Bishop Paul is shown some of the project work by a Send a Cow Farmer
 Bishop Paul is shown some of the project work by a Send a Cow Farmer

Bishop Paul is shown some of the project work by a Send a Cow Farmer

The Right Revd Paul Butler, Bishop of Durham, paid a special visit to smallholder farmers who are transforming their lives with the help of UK Christian charity, Send a Cow, whilst on a pastoral visit to the Diocese of Lesotho as part of the Diocese of Durham link project.

Accompanied by the charity’s staff, including Country Director Manthethe Moipone Monethi, Bishop Paul took time out of his 10-day trip to visit the village of Berea located in the North West of the country along with his wife Rosemary. There he was able to see Send a Cow’s projects first-hand and to meet some of the people who are benefitting from its programme of agricultural training and support.

Nicknamed ‘Kingdom in the Sky’ due to its mountainous terrain and the fact that it lies over 4000 feet above sea level, Lesotho is a landlocked country which is completely surrounded by South Africa.  Whilst there, Bishop Paul met local people who hosted him and gave him a tour of their farms and shared with him some of their successes and stories.

Among the people Bishop Paul met was 58-year-old Morakabi Morakabi. Once living in extreme poverty and struggling to feed his family, Morakabi now grows his own produce and tends to his cows, sheep and chickens, thanks to Send a Cow training and support. This is not only enough to keep his family nourished, but also provides them with a valuable income from the sale of his produce.

Speaking of his visit, Bishop Paul said: “It was a privilege to visit during which we saw the wide range of work that is improving the lives of rural families in this mountain nation.

“Some of the highlights of the visit included being shown the innovative keyhole gardens, use of various ‘bedding’ techniques, crop diversification, fuel saving stoves and animal husbandry.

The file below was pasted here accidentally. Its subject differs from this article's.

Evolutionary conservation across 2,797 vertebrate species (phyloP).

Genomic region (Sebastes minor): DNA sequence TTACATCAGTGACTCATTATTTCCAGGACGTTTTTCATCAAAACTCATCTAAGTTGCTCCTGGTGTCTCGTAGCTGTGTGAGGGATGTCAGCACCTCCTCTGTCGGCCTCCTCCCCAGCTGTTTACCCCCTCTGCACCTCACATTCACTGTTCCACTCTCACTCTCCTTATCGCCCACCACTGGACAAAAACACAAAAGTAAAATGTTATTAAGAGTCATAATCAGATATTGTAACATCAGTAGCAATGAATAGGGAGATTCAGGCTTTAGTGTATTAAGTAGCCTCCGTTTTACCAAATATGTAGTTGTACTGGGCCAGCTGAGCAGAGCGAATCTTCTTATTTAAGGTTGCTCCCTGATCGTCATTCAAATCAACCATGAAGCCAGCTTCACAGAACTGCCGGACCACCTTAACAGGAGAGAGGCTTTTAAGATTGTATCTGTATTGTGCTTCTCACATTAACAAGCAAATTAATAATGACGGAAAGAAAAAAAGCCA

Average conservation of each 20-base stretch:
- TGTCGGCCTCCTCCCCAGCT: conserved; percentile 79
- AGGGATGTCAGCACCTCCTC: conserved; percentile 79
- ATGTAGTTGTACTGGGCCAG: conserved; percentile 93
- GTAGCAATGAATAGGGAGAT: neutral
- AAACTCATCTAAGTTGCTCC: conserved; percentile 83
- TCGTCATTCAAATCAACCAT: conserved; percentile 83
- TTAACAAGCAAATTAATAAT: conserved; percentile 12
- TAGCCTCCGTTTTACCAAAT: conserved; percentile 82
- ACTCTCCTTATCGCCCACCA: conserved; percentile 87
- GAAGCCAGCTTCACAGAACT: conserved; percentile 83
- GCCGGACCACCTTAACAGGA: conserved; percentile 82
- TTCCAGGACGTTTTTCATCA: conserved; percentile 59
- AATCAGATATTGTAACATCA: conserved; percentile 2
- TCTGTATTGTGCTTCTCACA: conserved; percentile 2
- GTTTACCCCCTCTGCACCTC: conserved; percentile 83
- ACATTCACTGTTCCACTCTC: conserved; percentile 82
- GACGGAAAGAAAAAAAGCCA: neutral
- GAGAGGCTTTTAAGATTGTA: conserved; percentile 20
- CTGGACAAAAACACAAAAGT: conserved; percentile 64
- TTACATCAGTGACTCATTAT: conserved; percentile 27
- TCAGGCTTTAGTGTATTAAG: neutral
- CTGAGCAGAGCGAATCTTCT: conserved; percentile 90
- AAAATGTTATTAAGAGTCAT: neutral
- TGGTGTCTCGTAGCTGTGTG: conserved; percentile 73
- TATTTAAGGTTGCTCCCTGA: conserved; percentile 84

Bishop Paul visits farmers2Picture Supplied By: Send A Cow“The families spoke of how their health had improved, children are able to attend both primary and secondary school and how, by working together in an association, the community life has been enhanced.

“There was such delight and joy as the people explained their farming and lives to us. It was a terrific visit. Clearly Send a Cow is doing a brilliant job in these communities. Their staff were informative, insightful, friendly and hugely positive about their work.”

An estimated 58% of the population in Lesotho live below the poverty line. It’s been a particularly tough year for its citizens as the country remains in the grip of a sustained and punishing drought which some forecast lasting until March 2016. But equipped with the knowledge and skills passed onto them through Send a Cow, farmers in the charity’s programmes are doing well and still have vegetables growing in their gardens.  

Country Director, Manthethe said: ‘‘We were thrilled to have Bishop Paul visiting us and we all gave him a very warm ‘Lesotho welcome’. The farmers we work with are very proud of what they have achieved since working with Send a Cow and were delighted to show him around their farms. It was a wonderful visit and I hope Bishop Paul enjoyed his first trip to the Kingdom in the Sky!’’

Send a Cow Chief Executive, Reverend Simon Barnes added: ‘‘Send a Cow was founded by Christian farmers almost 30 years ago and we have always relied on support from the church. Bishop Paul’s visit also coincides with our largest every fundraising appeal, Planting Hope. Time and again, our programme which offers training, seeds, livestock and support, enables poor farmers to lift themselves and their families out of poverty for good. It’s a formula which we know works and with appeals like Planting Hope, we hope to reach out to even more people across Africa. Better still, the government is matching all donations until 31 December which means people’s money goes twice as far!’

Send a Cow works across seven countries in Africa and has helped over 1.3 million people since it was established almost 30 years ago. To find out more visit

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